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Chile: Chile extends corporate income tax credit use


Lorenzo Gálmez

Paula Silva

While the 2014 Tax Reform Act, N° 20.780, limited the full use of corporate income tax credit (known in Chile as First Category Tax Credit) to foreign taxpayers who were tax residents of countries with which Chile had double tax treaties (DTT) already in force, the "Simplification" Tax Reform Act, N° 20.899 of 2016, extended such benefit to residents of countries with which Chile has signed a DTT even if they are not yet in force, though same conditions.

Former legislation and the Chilean tax reform of 2014

Since the Chilean tax reform first saw light in September 2014, foreign investors have been uneasy about their investments in the country, among other causes, because of the difficulties of using corporate income tax credit as a deduction from the Additional Withholding Tax (AWT) they must pay upon outbound remittance of profits.

This was an all-new concern for foreign investors who, up to that point, have had the possibility to impute 100% of the corporate income tax already paid at the Chilean entity level, against the AWT generated by the distribution of profits to them (as shareholders).

Adding to that new concern, the existence of two new tax systems, the attributed income regime and partially integrated regime, both of them fully applicable to Chilean entities that can distribute profits to foreign investors (both person and entities), means that the corporate income tax credit can vary from 25% to 27% (from 2017 onwards).

As stated above, the Chilean tax reform, contained in Act N° 20.780, limited the right to full credit, from 2017 onwards, to countries with an in-force DTT with Chile, to that date.

As of today, 34 countries have already subscribed a DTT with Chile, but only 26 of them are actually in-force, as the new regulation requires.

Consequentially, by the application of the reform contained in Act Nº 20.780, the only countries that could have used the full benefit are listed in Table 1.

Table 1













New Zealand











South Korea


On the contrary, countries such as Argentina, China, Czech Republic, Italy, Japan, South Africa, the US and Uruguay, were being kept out of the full benefit even though they had already signed a DTT with Chile that is pending becoming law.

Being able to use the full benefit of the tax credit may be crucial for foreign investment decision making.

In raw numbers, the aforementioned means that, with a corporate income tax rate of 27% (rate applicable from 2017 to entities under the partially integrated income regime), a non-DTT resident will pay a 30% higher tax burden than a DTT resident.

That difference is the result of applying full credit to the final AWT of 35%, in which case the final tax burden paid by the DTT resident would be 35%. Furthermore, in the case of a non-DTT resident, applying 65% of the corporate income tax credit, the final tax burden will amount to about 45,45% under the partially integrated income regime.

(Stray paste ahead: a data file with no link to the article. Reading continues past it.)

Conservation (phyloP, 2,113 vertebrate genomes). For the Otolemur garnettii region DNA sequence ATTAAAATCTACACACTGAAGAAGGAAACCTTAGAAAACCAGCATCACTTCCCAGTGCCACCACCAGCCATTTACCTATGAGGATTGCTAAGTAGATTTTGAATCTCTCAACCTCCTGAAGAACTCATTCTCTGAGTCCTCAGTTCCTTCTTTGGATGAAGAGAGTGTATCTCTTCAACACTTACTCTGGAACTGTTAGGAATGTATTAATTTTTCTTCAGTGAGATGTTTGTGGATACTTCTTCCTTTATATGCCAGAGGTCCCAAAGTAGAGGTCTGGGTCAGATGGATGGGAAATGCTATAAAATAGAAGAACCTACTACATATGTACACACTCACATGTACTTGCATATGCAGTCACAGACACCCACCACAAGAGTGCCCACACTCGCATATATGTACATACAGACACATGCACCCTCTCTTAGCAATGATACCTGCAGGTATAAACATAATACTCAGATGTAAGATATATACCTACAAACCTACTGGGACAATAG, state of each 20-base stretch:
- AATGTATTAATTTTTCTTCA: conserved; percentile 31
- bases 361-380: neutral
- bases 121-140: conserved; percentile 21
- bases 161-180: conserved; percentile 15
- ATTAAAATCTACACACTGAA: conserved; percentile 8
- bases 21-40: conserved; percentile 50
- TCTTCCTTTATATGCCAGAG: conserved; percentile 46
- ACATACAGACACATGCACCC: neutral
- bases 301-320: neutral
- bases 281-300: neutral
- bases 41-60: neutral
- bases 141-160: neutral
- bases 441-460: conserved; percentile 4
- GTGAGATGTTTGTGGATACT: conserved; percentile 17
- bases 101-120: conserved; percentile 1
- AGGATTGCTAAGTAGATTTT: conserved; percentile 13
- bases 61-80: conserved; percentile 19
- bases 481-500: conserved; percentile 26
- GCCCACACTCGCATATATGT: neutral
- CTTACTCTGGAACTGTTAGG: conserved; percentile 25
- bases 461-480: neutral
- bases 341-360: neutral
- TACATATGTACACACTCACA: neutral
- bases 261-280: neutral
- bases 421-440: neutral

The "Simplification" Tax Reform Act, N° 20.899 of 2016

Knowing the relevance of this subject, the "Simplification" Tax Reform Act, N° 20.899 of 2016, introduced some relevant changes regarding this matter, specifically in its Transitory Article 4, by which the possibility to impute 100% of the corporate income tax will also apply to those countries that had a signed DTT with Chile (signed before January 1 2017).

This will benefit residents of countries such as Argentina, China, Czech Republic, Italy, Japan, South Africa, the US and Uruguay, which already have a signed DTT with Chile, and any other that can comply with these rules within the legal time frame.

Notwithstanding this, the aforementioned transitory rule will be applicable until December 31 2019. Thus, on January 1st, 2020, the full benefit will only apply to those countries with an in-force DTT with Chile, as it was established on the 2014 Tax Reform Act, N° 20.780.

Corporate migration or change of effective place of management as a possibility in Chilean Tax Law

Related to the above, the Chilean IRS (SII) has stated that there is no abuse on "corporate migration" or "resettlement", by which a person or enterprise can change their residence to another country, and benefit from DTT rules applicable to that new jurisdiction.

Thus, if a resident of a non-DTT country migrates its residence to a DTT country, the legislation of that new country, including the DTTs in-force would be applicable and protect such a taxpayer, as long as such migration complies with general and specific requisites for the new country to be considered tax resident.

Likewise, the SII has also agreed to recognise the possibility of a taxpayer changing their tax residence by an actual change of effective management, being therefore applicable to the corresponding DTT, if the change occurs towards a DTT country.

Any migration process or change of the place of effective management, must be, nonetheless, very well implemented and studied, on a case by case basis, for there may be other relevant taxation effects surrounding the process that must be taken into account, along with the new provisions of the local general anti-avoidance rules.

Lorenzo Gálmez (; and Paula Silva (

PwC Chile

Tel: +56 2 2940 0000


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